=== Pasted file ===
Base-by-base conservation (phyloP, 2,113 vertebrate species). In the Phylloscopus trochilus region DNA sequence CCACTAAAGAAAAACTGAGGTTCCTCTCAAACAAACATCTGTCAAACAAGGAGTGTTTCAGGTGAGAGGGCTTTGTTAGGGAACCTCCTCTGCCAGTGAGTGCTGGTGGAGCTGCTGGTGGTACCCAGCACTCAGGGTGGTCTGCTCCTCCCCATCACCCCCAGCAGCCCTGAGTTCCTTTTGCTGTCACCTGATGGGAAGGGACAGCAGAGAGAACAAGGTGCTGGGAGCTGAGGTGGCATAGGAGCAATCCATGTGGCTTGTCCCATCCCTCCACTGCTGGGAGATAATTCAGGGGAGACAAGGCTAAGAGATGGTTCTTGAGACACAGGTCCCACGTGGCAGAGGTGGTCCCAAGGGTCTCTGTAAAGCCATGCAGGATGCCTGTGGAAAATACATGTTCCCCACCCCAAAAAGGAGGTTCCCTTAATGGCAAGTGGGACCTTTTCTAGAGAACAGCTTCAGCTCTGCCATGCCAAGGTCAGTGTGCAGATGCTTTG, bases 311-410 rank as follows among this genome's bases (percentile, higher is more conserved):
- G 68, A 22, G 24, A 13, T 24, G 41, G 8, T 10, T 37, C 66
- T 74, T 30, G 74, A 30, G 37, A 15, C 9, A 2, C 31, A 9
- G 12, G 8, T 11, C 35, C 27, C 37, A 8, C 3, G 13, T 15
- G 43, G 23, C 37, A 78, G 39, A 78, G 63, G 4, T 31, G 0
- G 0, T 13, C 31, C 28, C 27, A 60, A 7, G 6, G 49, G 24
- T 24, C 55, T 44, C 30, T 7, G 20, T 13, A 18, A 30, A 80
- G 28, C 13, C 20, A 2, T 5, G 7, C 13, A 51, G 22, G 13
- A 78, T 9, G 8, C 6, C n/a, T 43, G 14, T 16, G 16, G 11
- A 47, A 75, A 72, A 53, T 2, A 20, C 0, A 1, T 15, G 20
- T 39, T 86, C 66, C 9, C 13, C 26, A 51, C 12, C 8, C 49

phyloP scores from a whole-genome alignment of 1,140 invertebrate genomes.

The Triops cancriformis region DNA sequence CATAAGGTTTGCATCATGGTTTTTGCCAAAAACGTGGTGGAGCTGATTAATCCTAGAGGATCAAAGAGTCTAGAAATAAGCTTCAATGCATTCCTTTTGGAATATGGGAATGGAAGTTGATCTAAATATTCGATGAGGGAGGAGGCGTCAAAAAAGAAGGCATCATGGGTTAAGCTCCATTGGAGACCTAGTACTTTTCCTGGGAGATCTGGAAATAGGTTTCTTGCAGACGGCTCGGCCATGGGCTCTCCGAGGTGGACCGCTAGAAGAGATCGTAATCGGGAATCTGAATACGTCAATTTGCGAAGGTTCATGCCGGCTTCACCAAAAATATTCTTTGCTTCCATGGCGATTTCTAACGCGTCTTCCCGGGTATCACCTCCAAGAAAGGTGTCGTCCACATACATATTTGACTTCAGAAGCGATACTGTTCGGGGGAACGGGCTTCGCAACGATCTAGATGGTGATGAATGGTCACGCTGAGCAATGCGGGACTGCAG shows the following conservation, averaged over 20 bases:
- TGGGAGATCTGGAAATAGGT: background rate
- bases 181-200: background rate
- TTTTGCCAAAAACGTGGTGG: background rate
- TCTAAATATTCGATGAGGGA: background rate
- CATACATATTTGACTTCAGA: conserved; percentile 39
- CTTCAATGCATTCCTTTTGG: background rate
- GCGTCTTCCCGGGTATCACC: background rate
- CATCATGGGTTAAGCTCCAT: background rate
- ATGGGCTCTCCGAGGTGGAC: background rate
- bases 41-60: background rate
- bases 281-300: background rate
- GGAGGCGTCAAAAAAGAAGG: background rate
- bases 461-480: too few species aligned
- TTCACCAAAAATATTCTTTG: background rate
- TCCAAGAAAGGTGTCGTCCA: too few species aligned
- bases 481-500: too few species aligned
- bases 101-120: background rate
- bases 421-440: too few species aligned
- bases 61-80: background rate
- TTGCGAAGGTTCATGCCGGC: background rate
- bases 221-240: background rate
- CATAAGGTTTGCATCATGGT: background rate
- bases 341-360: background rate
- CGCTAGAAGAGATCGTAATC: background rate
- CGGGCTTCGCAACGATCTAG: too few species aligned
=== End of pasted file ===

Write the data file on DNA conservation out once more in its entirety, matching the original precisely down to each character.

Base-by-base conservation (phyloP, 2,113 vertebrate species). In the Phylloscopus trochilus region DNA sequence CCACTAAAGAAAAACTGAGGTTCCTCTCAAACAAACATCTGTCAAACAAGGAGTGTTTCAGGTGAGAGGGCTTTGTTAGGGAACCTCCTCTGCCAGTGAGTGCTGGTGGAGCTGCTGGTGGTACCCAGCACTCAGGGTGGTCTGCTCCTCCCCATCACCCCCAGCAGCCCTGAGTTCCTTTTGCTGTCACCTGATGGGAAGGGACAGCAGAGAGAACAAGGTGCTGGGAGCTGAGGTGGCATAGGAGCAATCCATGTGGCTTGTCCCATCCCTCCACTGCTGGGAGATAATTCAGGGGAGACAAGGCTAAGAGATGGTTCTTGAGACACAGGTCCCACGTGGCAGAGGTGGTCCCAAGGGTCTCTGTAAAGCCATGCAGGATGCCTGTGGAAAATACATGTTCCCCACCCCAAAAAGGAGGTTCCCTTAATGGCAAGTGGGACCTTTTCTAGAGAACAGCTTCAGCTCTGCCATGCCAAGGTCAGTGTGCAGATGCTTTG, bases 311-410 rank as follows among this genome's bases (percentile, higher is more conserved):
- G 68, A 22, G 24, A 13, T 24, G 41, G 8, T 10, T 37, C 66
- T 74, T 30, G 74, A 30, G 37, A 15, C 9, A 2, C 31, A 9
- G 12, G 8, T 11, C 35, C 27, C 37, A 8, C 3, G 13, T 15
- G 43, G 23, C 37, A 78, G 39, A 78, G 63, G 4, T 31, G 0
- G 0, T 13, C 31, C 28, C 27, A 60, A 7, G 6, G 49, G 24
- T 24, C 55, T 44, C 30, T 7, G 20, T 13, A 18, A 30, A 80
- G 28, C 13, C 20, A 2, T 5, G 7, C 13, A 51, G 22, G 13
- A 78, T 9, G 8, C 6, C n/a, T 43, G 14, T 16, G 16, G 11
- A 47, A 75, A 72, A 53, T 2, A 20, C 0, A 1, T 15, G 20
- T 39, T 86, C 66, C 9, C 13, C 26, A 51, C 12, C 8, C 49

phyloP scores from a whole-genome alignment of 1,140 invertebrate genomes.

The Triops cancriformis region DNA sequence CATAAGGTTTGCATCATGGTTTTTGCCAAAAACGTGGTGGAGCTGATTAATCCTAGAGGATCAAAGAGTCTAGAAATAAGCTTCAATGCATTCCTTTTGGAATATGGGAATGGAAGTTGATCTAAATATTCGATGAGGGAGGAGGCGTCAAAAAAGAAGGCATCATGGGTTAAGCTCCATTGGAGACCTAGTACTTTTCCTGGGAGATCTGGAAATAGGTTTCTTGCAGACGGCTCGGCCATGGGCTCTCCGAGGTGGACCGCTAGAAGAGATCGTAATCGGGAATCTGAATACGTCAATTTGCGAAGGTTCATGCCGGCTTCACCAAAAATATTCTTTGCTTCCATGGCGATTTCTAACGCGTCTTCCCGGGTATCACCTCCAAGAAAGGTGTCGTCCACATACATATTTGACTTCAGAAGCGATACTGTTCGGGGGAACGGGCTTCGCAACGATCTAGATGGTGATGAATGGTCACGCTGAGCAATGCGGGACTGCAG shows the following conservation, averaged over 20 bases:
- TGGGAGATCTGGAAATAGGT: background rate
- bases 181-200: background rate
- TTTTGCCAAAAACGTGGTGG: background rate
- TCTAAATATTCGATGAGGGA: background rate
- CATACATATTTGACTTCAGA: conserved; percentile 39
- CTTCAATGCATTCCTTTTGG: background rate
- GCGTCTTCCCGGGTATCACC: background rate
- CATCATGGGTTAAGCTCCAT: background rate
- ATGGGCTCTCCGAGGTGGAC: background rate
- bases 41-60: background rate
- bases 281-300: background rate
- GGAGGCGTCAAAAAAGAAGG: background rate
- bases 461-480: too few species aligned
- TTCACCAAAAATATTCTTTG: background rate
- TCCAAGAAAGGTGTCGTCCA: too few species aligned
- bases 481-500: too few species aligned
- bases 101-120: background rate
- bases 421-440: too few species aligned
- bases 61-80: background rate
- TTGCGAAGGTTCATGCCGGC: background rate
- bases 221-240: background rate
- CATAAGGTTTGCATCATGGT: background rate
- bases 341-360: background rate
- CGCTAGAAGAGATCGTAATC: background rate
- CGGGCTTCGCAACGATCTAG: too few species aligned